In some implementations, the light emitter, the optics member and the light detector are arranged such that light emitted from the light emitter passes through the first transparent portion, and such that at least a portion of the light passing through the first transparent portion, reflected by a surface located outside the module and passing through the second transparent portion is detected by the light detector, an amount of the detected light being dependent on a distance of the surface located outside the module to the optics member.

Preferably, the separation member is substantially non-transparent to light emitted by the light emitter. In some implementations, for example, the separation member is composed of a non-transparent polymer material such as a thermally-cured epoxy material.

The separation member may be composed, for example, of an epoxy or other polymer material (e.g., acrylate, polyurethane, silicone material) containing a pigment. In some implementations, the amount of pigment in the separation member is sufficiently high that transmission of light through the wall portion at the first wavelength is not greater than 0.1%.

In some implementations, the separation member is composed of an epoxy or other polymer material containing carbon black, which, in some cases, may be embedded in the epoxy or other polymer material. For example, the epoxy or other polymer material may contain at least 0.7% carbon black or more. In some implementations, the amount of carbon black in the epoxy or other polymer material may be sufficiently high such that transmission of light through the wall portion at a wavelength of light emitted by the light emitter is no greater than 0.1% and, in some cases, is significantly less. The amount of carbon black in the epoxy or other polymer material may be sufficiently high such that absorbance of light in the wall portion at a wavelength of light emitted by the light emitter is at least 3. Likewise, the separation member may have an absorption coefficient of at least 0.015/μm at a wavelength of light emitted by the light emitter.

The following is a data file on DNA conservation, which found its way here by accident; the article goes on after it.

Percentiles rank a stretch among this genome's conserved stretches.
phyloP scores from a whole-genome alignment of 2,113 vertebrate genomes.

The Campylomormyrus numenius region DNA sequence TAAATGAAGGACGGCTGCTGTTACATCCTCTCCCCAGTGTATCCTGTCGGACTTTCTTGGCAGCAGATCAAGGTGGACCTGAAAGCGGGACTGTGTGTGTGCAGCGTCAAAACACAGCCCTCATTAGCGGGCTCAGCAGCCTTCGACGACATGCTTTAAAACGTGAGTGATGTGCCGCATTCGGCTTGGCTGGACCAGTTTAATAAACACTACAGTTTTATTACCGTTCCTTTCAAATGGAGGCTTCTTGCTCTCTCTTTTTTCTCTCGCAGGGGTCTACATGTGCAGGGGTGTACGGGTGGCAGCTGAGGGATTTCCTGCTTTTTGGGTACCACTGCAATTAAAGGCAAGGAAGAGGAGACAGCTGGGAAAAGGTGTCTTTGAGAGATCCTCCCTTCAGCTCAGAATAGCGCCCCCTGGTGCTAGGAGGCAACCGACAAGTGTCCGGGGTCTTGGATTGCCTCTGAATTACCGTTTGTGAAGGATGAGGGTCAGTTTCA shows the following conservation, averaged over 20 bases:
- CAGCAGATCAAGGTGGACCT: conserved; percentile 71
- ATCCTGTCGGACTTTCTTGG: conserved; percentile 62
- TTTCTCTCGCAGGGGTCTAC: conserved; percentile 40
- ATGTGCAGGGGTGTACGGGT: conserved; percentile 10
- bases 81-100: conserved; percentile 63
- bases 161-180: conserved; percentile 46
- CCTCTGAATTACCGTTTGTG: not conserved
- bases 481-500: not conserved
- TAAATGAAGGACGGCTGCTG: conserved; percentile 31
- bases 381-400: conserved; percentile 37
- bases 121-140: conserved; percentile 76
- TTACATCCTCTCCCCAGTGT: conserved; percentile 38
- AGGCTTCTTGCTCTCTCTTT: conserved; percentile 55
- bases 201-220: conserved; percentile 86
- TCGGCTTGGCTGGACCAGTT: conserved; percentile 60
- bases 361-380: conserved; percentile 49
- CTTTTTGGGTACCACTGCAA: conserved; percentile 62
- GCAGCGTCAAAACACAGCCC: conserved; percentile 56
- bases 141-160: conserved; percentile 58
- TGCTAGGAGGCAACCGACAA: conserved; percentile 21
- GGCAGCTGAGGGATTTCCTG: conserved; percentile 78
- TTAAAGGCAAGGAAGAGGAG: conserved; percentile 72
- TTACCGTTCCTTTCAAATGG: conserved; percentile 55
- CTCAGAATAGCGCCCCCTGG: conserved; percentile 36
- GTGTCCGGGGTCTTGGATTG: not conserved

The disclosure also described a method of fabricating a plurality of optical proximity sensor modules.

In addition, a mobile communication device is disclosed and includes an optical proximity sensor module such as those described above or in greater detail below.